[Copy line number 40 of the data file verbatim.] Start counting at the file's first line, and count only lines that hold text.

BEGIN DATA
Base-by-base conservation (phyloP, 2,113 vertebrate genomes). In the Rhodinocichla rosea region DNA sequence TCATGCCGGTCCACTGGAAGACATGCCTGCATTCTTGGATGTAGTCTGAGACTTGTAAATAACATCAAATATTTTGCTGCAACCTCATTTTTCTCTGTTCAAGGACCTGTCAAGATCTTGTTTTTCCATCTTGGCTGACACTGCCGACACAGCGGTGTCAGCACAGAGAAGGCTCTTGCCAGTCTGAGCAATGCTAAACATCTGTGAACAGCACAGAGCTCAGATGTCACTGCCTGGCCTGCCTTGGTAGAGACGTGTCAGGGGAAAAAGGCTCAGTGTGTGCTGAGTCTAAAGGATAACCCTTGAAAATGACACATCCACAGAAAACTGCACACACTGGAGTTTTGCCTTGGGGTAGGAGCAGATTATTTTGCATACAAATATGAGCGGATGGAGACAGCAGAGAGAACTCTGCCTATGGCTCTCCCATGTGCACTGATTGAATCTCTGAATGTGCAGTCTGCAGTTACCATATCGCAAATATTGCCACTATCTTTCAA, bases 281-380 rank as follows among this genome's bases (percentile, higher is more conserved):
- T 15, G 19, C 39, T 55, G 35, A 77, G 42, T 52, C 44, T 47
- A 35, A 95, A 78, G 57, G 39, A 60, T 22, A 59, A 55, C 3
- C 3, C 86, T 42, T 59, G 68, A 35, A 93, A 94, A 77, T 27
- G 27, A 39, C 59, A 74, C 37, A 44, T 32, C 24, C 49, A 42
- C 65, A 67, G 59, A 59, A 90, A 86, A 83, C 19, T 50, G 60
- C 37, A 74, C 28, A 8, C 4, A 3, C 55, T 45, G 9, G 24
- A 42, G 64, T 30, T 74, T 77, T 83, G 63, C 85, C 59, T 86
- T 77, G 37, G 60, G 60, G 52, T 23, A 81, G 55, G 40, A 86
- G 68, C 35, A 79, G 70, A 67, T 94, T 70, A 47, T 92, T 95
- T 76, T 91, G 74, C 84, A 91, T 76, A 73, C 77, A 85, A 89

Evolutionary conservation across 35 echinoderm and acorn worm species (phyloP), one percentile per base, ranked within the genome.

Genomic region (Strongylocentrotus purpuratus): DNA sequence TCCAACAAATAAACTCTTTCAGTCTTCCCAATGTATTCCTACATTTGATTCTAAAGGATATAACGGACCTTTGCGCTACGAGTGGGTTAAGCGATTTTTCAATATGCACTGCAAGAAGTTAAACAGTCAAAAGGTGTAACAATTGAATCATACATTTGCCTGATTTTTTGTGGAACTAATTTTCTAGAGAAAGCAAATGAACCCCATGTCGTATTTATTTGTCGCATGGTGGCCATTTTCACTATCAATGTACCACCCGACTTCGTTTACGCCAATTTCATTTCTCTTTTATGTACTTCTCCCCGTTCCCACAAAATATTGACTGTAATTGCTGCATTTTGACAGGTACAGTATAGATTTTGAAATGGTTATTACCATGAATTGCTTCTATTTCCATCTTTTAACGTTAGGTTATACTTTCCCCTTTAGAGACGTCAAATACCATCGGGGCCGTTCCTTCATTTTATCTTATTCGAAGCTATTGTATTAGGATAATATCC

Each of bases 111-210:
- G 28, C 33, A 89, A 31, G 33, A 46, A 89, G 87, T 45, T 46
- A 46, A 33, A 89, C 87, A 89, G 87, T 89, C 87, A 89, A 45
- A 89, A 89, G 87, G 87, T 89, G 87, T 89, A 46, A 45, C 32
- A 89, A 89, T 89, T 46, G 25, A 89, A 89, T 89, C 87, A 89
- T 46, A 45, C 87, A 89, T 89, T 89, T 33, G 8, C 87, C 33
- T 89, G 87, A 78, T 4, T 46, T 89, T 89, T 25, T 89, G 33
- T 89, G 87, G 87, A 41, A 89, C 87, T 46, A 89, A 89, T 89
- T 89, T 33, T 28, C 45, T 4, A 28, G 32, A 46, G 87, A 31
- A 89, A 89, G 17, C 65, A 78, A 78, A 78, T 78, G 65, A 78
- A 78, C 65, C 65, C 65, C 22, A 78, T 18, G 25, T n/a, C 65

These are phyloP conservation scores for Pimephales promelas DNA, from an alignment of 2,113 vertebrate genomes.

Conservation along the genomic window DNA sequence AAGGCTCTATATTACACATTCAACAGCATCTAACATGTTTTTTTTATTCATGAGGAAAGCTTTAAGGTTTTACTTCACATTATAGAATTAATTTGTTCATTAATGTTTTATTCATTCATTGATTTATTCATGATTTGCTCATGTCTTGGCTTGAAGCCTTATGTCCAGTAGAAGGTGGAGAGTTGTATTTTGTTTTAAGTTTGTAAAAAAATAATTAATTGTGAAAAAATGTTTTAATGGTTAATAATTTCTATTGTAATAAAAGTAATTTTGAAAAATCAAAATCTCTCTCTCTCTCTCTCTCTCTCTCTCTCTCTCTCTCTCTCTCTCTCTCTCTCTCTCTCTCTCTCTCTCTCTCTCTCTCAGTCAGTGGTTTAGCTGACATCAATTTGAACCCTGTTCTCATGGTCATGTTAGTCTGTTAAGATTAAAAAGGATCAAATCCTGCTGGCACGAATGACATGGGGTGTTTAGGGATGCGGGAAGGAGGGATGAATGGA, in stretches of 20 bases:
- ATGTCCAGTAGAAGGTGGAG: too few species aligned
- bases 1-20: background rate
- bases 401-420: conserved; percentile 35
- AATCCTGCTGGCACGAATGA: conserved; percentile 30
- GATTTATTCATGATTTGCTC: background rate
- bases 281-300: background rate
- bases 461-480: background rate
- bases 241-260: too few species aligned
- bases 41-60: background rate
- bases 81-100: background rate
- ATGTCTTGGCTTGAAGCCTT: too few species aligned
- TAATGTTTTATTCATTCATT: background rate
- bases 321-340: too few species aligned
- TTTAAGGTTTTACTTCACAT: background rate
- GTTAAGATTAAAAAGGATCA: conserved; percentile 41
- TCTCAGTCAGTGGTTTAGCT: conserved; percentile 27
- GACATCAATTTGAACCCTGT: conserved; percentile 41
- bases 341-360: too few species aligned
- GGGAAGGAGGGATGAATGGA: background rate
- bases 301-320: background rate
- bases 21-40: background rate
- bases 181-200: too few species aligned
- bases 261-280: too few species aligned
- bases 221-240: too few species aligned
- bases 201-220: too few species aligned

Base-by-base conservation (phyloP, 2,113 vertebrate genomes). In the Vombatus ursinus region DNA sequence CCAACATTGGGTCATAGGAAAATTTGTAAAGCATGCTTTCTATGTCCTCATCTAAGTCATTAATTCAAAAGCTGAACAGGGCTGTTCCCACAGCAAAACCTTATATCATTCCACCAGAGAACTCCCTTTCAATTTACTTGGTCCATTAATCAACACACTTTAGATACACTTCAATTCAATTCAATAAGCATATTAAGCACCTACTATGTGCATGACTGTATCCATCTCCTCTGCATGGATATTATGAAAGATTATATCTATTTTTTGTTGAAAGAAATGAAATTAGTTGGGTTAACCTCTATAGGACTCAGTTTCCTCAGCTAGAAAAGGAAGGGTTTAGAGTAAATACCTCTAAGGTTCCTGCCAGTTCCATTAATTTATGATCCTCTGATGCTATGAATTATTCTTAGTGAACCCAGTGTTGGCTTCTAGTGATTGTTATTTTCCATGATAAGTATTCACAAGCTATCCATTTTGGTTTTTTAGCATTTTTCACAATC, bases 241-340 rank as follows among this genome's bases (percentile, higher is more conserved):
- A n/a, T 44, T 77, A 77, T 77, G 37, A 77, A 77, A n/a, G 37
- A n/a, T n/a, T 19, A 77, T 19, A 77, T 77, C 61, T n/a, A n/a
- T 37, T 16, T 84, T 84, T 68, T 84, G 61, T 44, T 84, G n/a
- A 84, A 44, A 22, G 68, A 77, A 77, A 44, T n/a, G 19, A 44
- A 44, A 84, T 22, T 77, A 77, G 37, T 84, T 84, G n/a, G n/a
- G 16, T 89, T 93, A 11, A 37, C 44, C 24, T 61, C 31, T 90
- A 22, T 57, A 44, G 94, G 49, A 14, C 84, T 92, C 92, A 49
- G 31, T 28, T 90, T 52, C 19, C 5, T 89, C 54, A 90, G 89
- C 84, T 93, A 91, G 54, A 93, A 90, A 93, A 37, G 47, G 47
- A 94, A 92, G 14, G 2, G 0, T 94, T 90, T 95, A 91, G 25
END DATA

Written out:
- TTTAAGGTTTTACTTCACAT: background rate